A worker of the Social State Plan carries a sack of sugar during preparation for Hurricane Maria in Santo Domingo, the Dominican Republic, on September 19, 2017. File photo credit Reuters/Ricardo Rojas.
WASHINGTON, DC--The United States and the Dominican Republic (DR) on Friday said they would form a technical working group to help improve labour law enforcement in the DR sugar sector amid concerns voiced by US lawmakers about “slave-like” conditions reported there.
The group will include representatives from both countries’ trade, labour and foreign affairs ministries, with other agencies involved as needed, they said in a joint statement released by the Office of the US Trade Representative.
“This joint endeavour takes into account the commitment of the two countries to enforce labour laws – including those regarding forced labour, improve labour conditions ... and continue their long-standing partnership on addressing these issues,” the statement said.
US Representative Earl Blumenauer, who chairs the House Ways and Means trade subcommittee, and 14 other lawmakers in January urged US Trade Representative Katherine Tai and other top Biden administration officials to investigate continuing allegations of labour exploitation and forced labour in the Dominican Republic’s sugar industry.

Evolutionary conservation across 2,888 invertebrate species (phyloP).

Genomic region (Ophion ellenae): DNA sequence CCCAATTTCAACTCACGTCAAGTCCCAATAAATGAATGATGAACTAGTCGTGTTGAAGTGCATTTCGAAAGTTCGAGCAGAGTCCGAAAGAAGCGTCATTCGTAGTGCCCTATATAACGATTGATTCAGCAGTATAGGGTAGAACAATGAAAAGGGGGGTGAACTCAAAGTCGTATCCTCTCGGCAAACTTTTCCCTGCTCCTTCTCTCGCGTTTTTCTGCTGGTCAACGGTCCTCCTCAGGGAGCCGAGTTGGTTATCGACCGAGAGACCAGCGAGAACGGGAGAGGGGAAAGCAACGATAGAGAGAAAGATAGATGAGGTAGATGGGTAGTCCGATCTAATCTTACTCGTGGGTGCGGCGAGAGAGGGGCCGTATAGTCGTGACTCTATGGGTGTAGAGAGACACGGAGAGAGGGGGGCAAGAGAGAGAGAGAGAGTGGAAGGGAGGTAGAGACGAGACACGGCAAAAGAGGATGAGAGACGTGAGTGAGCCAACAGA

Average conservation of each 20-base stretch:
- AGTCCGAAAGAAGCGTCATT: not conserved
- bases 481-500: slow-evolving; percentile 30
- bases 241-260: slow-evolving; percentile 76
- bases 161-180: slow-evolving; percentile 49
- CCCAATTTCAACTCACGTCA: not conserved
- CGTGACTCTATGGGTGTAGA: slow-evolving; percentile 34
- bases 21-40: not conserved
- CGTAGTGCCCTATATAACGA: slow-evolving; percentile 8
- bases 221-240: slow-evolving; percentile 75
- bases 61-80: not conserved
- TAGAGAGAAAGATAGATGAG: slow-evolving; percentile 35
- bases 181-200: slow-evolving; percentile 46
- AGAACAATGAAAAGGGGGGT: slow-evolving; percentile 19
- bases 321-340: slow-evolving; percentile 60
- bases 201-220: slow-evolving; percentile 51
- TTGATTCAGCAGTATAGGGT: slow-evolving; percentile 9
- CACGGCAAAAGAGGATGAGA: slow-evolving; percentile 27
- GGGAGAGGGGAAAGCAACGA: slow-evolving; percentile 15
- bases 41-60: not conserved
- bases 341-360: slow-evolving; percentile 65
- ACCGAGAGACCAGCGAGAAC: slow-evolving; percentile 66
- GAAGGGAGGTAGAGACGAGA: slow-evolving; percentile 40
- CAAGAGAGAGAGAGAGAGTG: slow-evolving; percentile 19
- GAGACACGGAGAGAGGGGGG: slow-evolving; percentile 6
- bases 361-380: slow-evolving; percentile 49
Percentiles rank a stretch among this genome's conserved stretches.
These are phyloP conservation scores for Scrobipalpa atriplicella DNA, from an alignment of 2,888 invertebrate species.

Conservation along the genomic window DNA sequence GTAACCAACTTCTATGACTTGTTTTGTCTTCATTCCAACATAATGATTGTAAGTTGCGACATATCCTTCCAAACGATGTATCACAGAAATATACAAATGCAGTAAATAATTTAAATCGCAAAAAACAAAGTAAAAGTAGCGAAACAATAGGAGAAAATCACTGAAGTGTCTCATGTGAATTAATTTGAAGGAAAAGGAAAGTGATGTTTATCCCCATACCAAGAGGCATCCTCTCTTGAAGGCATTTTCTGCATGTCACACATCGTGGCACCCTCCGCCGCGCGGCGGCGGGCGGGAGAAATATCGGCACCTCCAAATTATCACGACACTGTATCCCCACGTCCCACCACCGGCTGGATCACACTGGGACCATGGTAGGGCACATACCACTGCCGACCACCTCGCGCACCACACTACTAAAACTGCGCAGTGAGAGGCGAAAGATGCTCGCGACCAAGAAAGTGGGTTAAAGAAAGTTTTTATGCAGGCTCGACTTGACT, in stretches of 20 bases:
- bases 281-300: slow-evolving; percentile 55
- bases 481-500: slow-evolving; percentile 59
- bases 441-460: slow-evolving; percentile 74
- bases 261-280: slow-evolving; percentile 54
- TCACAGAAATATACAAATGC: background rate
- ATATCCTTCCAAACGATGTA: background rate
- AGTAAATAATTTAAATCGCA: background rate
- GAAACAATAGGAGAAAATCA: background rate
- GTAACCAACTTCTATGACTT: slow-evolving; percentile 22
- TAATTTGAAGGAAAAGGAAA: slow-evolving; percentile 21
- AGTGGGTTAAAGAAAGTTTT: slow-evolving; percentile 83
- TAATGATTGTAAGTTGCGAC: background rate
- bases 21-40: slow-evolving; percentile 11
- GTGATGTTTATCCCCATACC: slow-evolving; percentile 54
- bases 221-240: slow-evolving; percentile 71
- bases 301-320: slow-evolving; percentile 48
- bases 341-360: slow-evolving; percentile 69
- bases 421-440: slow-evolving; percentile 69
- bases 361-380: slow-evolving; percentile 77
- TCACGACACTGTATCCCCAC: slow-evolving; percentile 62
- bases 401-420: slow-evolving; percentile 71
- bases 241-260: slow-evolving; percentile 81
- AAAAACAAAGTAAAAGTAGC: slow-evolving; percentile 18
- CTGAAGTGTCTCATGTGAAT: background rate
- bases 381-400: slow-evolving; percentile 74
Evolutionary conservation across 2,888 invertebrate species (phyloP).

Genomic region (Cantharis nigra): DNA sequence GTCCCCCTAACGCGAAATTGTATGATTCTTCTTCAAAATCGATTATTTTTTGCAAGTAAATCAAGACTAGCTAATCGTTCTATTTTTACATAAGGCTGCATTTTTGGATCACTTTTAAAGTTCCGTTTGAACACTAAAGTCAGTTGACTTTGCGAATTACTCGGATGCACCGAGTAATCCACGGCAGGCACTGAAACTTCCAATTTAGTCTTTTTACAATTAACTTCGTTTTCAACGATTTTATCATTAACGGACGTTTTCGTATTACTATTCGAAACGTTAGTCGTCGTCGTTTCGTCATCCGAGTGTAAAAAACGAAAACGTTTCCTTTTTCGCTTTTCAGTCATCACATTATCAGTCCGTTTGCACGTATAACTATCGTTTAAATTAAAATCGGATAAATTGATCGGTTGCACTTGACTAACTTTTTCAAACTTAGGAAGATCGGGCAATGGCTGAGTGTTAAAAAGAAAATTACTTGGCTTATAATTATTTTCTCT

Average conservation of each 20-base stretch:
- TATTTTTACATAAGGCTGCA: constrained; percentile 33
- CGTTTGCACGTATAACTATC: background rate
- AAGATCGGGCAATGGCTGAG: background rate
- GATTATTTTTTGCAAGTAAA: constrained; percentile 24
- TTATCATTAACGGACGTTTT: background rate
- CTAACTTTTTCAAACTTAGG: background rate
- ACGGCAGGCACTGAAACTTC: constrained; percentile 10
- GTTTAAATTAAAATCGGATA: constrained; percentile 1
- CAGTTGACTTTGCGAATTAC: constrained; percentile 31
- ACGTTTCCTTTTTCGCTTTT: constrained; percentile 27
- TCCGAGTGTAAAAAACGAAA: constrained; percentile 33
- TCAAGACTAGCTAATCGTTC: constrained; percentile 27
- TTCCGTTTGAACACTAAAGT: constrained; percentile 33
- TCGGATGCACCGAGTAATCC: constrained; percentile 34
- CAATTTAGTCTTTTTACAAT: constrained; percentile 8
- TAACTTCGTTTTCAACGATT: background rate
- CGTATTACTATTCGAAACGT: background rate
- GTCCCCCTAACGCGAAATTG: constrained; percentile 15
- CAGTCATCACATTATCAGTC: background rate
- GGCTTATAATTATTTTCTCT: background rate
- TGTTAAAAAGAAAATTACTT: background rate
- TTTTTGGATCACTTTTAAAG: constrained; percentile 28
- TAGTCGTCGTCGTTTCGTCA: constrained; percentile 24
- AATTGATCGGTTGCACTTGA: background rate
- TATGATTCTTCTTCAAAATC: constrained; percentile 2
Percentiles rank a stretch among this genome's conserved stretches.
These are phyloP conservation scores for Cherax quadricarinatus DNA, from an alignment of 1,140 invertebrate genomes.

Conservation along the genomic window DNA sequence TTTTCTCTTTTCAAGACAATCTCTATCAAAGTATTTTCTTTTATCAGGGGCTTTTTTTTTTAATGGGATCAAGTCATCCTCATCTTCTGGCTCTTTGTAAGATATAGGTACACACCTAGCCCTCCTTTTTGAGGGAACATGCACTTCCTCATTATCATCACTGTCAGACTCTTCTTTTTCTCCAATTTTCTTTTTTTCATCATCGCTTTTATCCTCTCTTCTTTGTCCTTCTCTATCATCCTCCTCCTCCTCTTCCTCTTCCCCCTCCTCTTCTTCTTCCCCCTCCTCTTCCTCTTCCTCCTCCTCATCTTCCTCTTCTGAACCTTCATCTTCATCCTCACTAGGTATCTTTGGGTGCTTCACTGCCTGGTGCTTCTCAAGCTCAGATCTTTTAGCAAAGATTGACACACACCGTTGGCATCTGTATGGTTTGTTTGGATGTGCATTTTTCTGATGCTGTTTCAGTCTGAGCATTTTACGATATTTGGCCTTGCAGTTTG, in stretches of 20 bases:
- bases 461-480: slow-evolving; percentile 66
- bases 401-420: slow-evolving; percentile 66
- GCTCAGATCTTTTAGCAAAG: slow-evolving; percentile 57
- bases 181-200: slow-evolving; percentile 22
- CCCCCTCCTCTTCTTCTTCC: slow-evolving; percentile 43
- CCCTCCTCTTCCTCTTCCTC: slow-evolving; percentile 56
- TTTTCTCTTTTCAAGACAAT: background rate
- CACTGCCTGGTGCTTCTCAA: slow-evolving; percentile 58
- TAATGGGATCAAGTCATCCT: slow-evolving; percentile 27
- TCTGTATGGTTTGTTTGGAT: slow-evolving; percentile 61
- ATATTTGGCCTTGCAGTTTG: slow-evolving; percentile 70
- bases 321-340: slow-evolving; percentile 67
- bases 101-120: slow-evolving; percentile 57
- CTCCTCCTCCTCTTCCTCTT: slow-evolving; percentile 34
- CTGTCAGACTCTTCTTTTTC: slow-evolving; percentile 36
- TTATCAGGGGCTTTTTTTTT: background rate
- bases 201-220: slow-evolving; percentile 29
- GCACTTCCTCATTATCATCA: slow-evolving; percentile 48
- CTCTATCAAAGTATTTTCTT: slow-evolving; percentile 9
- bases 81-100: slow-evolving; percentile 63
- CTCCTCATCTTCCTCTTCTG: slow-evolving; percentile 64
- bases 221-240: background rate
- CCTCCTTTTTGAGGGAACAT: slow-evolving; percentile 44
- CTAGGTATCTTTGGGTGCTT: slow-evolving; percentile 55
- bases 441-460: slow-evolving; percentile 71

The lawmakers asked US officials to look for ways to address potential violations, including under the Dominican Republic-Central America Free Trade Agreement (DR-CAFTA) that was signed in 2004, and other US trade laws.
The US Labor Department in 2013 found evidence of “apparent and potential labour violations”, including concerns about acceptable working conditions, child labour and forced labour in the DR sugar sector, following a complaint filed in 2011.
Its most recent review in 2018 determined the Dominican Republic was taking positive steps to address some of the issues, but the lawmakers said recent media reports showed that labourers of Haitian descent continue to face “appalling” conditions.
“The conditions reported indicate that we must do more to ensure compliance with domestic labour laws and international labour standards, including those embedded in the DR-CAFTA,” they wrote. “Workers in the sugar sector are reportedly forced to work in slave-like conditions. We are simply not doing enough.” ~ Reuters ~